N. Korea warns more 'gift packages' on way if US continues 'reckless provocations'
“The recent self-defense measures by my country, the DPRK, are a gift package addressed to none other than the US,” Han Tae-song, North Korea's ambassador to the United Nations, said during an address to the UN-sponsored Conference on Disarmament on Tuesday.
“The US will receive more gift packages from my country as long as it relies on reckless provocations and futile attempts to put pressure on the DPRK,” he continued.
Han's statements come just two days after North Korea launched its sixth and most powerful nuclear test, with Pyongyang claiming the test involved a hydrogen bomb which can be mounted on an intercontinental ballistic missile (ICBM).
“The H-bomb, the explosive power of which is adjustable from tens kiloton to hundreds kiloton, is a multi-functional thermonuclear nuke with great destructive power which can be detonated even at high altitudes for super-powerful EMP [Electromagnetic pulse] attack according to strategic goals,” state news agency KCNA reported.
The launch prompted US President Donald Trump – who has long vowed to “solve the problem” of North Korea – to threaten to cut commerce with countries doing business with Pyongyang.
The United States is considering, in addition to other options, stopping all trade with any country doing business with North Korea.— Donald J. Trump (@realDonaldTrump) September 3, 2017
That suggestion was slammed by China, North Korea's biggest trading partner, which called it “unacceptable” and “unfair.”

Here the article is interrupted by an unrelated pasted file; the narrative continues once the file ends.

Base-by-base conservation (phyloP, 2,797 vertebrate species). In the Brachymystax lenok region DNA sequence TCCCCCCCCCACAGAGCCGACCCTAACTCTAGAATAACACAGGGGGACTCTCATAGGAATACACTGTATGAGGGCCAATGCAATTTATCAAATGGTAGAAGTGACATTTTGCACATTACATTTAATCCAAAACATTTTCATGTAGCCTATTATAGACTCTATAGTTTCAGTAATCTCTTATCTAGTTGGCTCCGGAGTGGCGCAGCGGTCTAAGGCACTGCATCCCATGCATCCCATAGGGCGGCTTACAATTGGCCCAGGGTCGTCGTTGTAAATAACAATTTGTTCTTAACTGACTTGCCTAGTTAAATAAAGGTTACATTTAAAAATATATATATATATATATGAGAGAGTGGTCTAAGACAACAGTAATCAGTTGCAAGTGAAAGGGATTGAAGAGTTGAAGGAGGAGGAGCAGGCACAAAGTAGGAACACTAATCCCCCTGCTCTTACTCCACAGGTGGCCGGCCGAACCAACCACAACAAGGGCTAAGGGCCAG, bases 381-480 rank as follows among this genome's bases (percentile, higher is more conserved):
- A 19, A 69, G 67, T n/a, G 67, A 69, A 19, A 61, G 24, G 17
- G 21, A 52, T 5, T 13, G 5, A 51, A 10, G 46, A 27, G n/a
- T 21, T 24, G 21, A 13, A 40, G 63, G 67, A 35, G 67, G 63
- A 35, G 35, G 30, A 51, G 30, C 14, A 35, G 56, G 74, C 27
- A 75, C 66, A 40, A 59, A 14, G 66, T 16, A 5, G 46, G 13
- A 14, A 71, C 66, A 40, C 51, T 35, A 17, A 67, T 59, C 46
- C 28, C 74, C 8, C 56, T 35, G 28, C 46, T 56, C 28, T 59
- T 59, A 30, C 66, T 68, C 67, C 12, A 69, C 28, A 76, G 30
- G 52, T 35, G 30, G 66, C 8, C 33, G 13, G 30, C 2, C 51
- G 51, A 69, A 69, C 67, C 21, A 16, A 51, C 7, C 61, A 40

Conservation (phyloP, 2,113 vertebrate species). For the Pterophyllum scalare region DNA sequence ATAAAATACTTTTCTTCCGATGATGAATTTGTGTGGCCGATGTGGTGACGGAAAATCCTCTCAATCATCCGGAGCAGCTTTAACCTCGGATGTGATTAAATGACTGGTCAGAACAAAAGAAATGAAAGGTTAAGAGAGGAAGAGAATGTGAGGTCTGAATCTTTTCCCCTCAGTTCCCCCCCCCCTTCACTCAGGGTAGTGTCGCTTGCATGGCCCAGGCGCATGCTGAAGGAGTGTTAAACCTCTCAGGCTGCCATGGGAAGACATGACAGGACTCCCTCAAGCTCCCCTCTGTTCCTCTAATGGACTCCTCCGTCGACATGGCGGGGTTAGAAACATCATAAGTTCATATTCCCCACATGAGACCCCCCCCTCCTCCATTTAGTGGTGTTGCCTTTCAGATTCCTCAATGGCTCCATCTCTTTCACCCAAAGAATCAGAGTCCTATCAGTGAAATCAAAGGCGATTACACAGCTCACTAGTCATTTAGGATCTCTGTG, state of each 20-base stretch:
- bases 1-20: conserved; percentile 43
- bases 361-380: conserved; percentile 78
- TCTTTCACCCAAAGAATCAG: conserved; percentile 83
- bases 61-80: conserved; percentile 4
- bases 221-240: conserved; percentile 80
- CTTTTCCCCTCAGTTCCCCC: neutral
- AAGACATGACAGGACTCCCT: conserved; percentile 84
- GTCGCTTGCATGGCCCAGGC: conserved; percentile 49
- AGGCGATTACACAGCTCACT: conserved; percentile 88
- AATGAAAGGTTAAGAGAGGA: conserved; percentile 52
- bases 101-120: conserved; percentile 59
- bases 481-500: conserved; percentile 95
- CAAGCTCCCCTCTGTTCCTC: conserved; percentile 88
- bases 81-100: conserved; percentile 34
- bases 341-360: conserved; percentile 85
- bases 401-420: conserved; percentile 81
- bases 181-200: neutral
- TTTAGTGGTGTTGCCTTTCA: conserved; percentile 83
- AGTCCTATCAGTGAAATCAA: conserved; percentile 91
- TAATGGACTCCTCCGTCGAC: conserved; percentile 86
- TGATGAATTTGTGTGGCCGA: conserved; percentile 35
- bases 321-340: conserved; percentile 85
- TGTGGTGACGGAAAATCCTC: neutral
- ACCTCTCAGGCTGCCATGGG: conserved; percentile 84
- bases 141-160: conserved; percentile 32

The US is also due to present a North Korean sanctions resolution at the UN, and is aiming for a vote to take place in a week, AFP reported on Monday.
Also on Monday, US ambassador to the United Nations Nikki Haley said it was time for the Security Council to impose “the strongest possible measures” on North Korea over its sixth and largest nuclear test, because “enough is enough.”
Haley said the sanctions approach towards Pyongyang since 2006 has not worked, and accused North Korean leader Kim Jong-un of “begging for war.”
Meanwhile, Russian President Vladimir Putin said on Tuesday that sanctions will not dissuade North Korea, and that “ramping up military hysteria in such conditions is senseless; it's a dead end.
“It could lead to a global, planetary catastrophe and a huge loss of human life. There is no other way to solve the North Korean nuclear issue, save that of peaceful dialogue.”
China, for its part, urged North Korea on Monday to “stop taking actions that are wrong, deteriorating the situation, and not in line with its own interests either and truly return to the track of resolving the issue through dialogue.”
It called on all parties to “seriously consider” the double-freeze plan proposed by China and Russia and “actively respond to it.”
The plan, which would see Pyongyang suspend its nuclear and missile tests in exchange for a halt in joint US-South Korean military drills, was previously rejected by Washington.
Han's Tuesday comments aren't the first time that North Korea has referred to its actions as a “gift” for the United States.
In July, Pyongyang also warned of more “gift packages,” after it launched a missile test on Independence Day in what it dubbed a “gift” for the “American bastards.”